Associations between CES1 variants and dosing and adverse effects in children taking methylphenidate

Jacob T. Brown, Nancy Beery, Allise Taran, Tyler Stevens, Christine Henzler, Jonathan Badalamenti, Ron Regal, Catherine A. McCarty

Research output: Contribution to journalArticlepeer-review


Background: Methylphenidate is the most prescribed stimulant to treat attention deficit-hyperactivity disorder (ADHD). Despite its widespread usage, a fair proportion of children are classified as non-responders to the medication. Variability in response and occurrence of adverse events with methylphenidate use may be due to several factors, including drug-drug interactions as well as pharmacogenetic differences resulting in pharmacokinetic and/or pharmacodynamic variances within the general population. The objective of this study was to analyze the effect of carboxylesterase 1 (CES1) variants on the frequency of adverse effects and dosing requirements of methylphenidate in children with ADHD. Methods: This was a retrospective cohort study of children and adolescents who met the inclusion criteria and had a routine visit during the enrollment period were invited to participate. Inclusion criteria included: ADHD diagnosis by a healthcare provider, between 6 and 16 years of age at the time of permission/assent, had not previously been prescribed methylphenidate, and treatment with any methylphenidate formulation for at least three consecutive months. Three months of records were reviewed in order to assess changes in dose and frequency of discontinuing methylphenidate. Participants’ ADHD symptoms, medication response, adverse effects, select vitals, and dose were extracted from the electronic health record. Saliva samples were collected by trained study coordinators. Haplotypes were assigned based on copy number in different portions of the CES1 gene. Due to limited numbers, diplotypes (combinations of two haplotypes) were grouped for analysis as CES1A1/CES1A1, CES1A1/CES1A1c and CES1A1c/CES1A1c. Results: A total of 99 participants (n = 30 female; n = 69 male) had both clinical data and CES1 sequencing data, with an average age of 7.7 years old (range 3–15 years). The final weight-based dose in all individuals was 0.79 mg/kg/day. The most common adverse effects reported were decreased appetite (n = 47), weight loss (n = 24), and sleep problems (n = 19). The mean final weight-based dose by haplotype was 0.92 mg/kg for CES1A2/CES1A2, 0.81 mg/kg for CES1A2/CES1P1, and 0.78 mg/kg for CES1P1/CES1P1. After correction for multiple hypothesis testing, only one SNV, rs114119971, was significantly associated with weight-based dosing in two individuals. The individuals with the rs114119971 SNV had a significantly lower weight-based dose (0.42 mg/kg) as compared to those without (0.88 mg/kg; p < 0.001). Discussion: Variation in CES1 activity may impact dose requirements in children who are prescribed methylphenidate, as well as other CES1 substrates. Although intriguing, this study is limited by the retrospective nature and relatively small sample size.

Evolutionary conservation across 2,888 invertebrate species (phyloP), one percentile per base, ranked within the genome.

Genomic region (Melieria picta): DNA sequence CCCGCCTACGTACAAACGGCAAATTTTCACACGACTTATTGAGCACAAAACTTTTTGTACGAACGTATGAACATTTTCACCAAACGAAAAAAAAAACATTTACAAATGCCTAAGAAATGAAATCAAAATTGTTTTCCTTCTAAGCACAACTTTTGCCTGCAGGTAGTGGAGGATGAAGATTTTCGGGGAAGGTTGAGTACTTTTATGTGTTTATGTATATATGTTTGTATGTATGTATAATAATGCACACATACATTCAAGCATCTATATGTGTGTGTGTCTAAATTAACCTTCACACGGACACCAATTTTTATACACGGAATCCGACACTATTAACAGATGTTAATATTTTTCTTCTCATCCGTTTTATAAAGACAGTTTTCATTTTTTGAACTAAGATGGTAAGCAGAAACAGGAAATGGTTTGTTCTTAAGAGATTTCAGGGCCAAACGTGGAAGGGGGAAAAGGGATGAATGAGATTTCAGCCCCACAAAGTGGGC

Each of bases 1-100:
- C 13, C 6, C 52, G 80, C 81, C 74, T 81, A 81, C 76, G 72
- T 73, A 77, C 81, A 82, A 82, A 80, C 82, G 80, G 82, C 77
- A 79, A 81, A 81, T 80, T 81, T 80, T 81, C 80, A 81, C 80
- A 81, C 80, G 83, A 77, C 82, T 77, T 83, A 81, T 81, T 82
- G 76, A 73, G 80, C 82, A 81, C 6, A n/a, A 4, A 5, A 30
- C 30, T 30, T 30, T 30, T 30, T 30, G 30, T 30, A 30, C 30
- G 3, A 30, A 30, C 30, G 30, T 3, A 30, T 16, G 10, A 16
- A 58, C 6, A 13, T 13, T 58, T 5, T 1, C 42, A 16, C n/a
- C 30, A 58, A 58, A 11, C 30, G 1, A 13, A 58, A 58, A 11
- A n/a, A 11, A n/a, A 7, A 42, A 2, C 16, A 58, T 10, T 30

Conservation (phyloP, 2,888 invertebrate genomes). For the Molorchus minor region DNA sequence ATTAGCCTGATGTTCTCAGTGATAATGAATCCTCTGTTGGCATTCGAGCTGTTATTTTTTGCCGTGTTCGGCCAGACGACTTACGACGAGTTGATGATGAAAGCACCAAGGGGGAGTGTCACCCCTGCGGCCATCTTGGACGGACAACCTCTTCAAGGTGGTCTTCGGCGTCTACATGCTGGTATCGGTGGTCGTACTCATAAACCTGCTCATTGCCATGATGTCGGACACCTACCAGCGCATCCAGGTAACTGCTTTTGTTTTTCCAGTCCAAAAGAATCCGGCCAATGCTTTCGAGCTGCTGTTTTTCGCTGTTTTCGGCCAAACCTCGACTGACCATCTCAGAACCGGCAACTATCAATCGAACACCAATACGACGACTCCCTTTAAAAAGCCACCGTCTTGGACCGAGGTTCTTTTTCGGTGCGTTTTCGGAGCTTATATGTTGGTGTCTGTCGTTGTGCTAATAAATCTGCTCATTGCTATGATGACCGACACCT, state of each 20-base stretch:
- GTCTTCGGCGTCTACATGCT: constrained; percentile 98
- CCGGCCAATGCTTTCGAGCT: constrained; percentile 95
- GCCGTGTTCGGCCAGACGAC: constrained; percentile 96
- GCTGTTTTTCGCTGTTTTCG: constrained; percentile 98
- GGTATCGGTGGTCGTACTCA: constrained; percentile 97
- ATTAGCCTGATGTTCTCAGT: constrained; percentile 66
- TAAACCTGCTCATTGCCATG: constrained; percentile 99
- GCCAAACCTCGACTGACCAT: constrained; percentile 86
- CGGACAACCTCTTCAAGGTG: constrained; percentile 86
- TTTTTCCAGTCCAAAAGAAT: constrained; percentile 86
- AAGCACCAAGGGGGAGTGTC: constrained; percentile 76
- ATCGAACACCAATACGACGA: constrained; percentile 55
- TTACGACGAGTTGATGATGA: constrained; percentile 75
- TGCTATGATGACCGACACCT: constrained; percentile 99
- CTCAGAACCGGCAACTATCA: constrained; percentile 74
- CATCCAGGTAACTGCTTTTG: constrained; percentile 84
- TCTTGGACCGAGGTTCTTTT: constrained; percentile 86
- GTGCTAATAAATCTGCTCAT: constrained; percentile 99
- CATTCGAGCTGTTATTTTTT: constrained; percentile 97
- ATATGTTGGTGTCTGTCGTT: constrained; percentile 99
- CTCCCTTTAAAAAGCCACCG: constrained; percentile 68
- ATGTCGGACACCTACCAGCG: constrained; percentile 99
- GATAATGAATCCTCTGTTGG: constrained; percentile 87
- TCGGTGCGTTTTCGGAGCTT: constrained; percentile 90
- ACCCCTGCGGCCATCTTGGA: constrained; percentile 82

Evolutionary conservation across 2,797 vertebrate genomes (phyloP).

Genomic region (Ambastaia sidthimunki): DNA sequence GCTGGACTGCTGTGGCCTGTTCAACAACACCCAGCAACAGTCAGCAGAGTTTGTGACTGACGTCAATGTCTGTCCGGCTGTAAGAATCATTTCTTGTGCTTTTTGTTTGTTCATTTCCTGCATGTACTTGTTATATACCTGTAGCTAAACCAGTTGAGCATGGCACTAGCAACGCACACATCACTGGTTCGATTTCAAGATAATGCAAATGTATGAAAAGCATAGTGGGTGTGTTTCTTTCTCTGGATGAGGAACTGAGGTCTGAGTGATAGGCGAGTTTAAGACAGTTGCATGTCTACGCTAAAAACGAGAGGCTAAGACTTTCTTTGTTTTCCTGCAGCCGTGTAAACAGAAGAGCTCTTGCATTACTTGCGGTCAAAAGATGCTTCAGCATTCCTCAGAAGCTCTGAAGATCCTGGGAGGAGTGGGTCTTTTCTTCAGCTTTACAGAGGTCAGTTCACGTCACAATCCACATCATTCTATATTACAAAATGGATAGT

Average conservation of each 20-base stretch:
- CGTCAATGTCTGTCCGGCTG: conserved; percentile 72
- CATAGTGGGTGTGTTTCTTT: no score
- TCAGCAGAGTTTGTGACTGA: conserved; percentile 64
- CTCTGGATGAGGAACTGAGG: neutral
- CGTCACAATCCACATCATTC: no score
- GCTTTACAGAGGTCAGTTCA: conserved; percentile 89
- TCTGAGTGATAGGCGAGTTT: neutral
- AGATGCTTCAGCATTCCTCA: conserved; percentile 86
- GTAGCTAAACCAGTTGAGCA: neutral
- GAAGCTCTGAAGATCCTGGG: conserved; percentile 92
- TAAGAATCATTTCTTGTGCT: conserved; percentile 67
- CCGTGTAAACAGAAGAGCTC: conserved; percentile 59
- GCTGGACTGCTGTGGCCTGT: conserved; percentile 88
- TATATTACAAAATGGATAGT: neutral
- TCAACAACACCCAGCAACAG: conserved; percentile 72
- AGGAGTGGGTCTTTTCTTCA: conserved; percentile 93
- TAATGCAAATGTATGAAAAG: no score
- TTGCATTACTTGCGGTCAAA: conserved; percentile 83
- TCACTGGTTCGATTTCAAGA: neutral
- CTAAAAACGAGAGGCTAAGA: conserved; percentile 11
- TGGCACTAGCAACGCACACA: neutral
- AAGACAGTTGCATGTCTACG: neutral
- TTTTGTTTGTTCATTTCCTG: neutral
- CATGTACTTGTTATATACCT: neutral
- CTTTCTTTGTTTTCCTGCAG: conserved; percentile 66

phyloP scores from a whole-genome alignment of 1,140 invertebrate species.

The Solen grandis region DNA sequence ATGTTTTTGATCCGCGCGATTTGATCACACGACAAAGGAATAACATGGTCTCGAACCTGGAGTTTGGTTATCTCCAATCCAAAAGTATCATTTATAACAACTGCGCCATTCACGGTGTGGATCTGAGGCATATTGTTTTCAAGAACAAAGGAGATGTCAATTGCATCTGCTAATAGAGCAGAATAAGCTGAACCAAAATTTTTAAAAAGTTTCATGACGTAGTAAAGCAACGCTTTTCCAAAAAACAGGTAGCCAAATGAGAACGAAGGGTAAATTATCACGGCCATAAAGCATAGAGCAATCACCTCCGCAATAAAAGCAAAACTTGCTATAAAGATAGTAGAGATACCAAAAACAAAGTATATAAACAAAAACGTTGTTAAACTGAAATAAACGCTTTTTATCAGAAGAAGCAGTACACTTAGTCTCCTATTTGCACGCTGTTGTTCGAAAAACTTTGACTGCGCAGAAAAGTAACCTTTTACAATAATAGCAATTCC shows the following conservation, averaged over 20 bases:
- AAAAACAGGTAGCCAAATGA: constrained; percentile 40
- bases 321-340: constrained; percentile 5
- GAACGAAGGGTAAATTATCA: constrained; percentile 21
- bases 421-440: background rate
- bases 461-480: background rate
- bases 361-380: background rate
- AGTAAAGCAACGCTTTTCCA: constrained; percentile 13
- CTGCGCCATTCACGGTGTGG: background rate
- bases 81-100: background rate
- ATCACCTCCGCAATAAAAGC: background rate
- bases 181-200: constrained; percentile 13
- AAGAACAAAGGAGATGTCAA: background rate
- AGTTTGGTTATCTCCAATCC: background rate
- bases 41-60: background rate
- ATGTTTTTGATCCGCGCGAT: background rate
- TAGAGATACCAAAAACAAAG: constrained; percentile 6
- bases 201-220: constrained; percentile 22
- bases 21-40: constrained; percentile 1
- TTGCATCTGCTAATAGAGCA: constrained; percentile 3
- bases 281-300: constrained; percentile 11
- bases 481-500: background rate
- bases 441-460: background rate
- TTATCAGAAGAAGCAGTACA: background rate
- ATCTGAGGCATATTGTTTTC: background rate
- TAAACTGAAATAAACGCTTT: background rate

Original languageEnglish (US)
Article number958622
JournalFrontiers in Pediatrics
StatePublished - Jan 18 2023

Bibliographical note

Funding Information:
This work was supported in part by a grant from the Essentia Health Foundation (A1512). Acknowledgments

Publisher Copyright:
2023 Brown, Beery, Taran, Stevens, Henzler, Badalamenti, Regal and McCarty.


  • ADHD
  • CES1
  • methylphenidate
  • pediatrics
  • pharmacogenetics

PubMed: MeSH publication types

  • Journal Article


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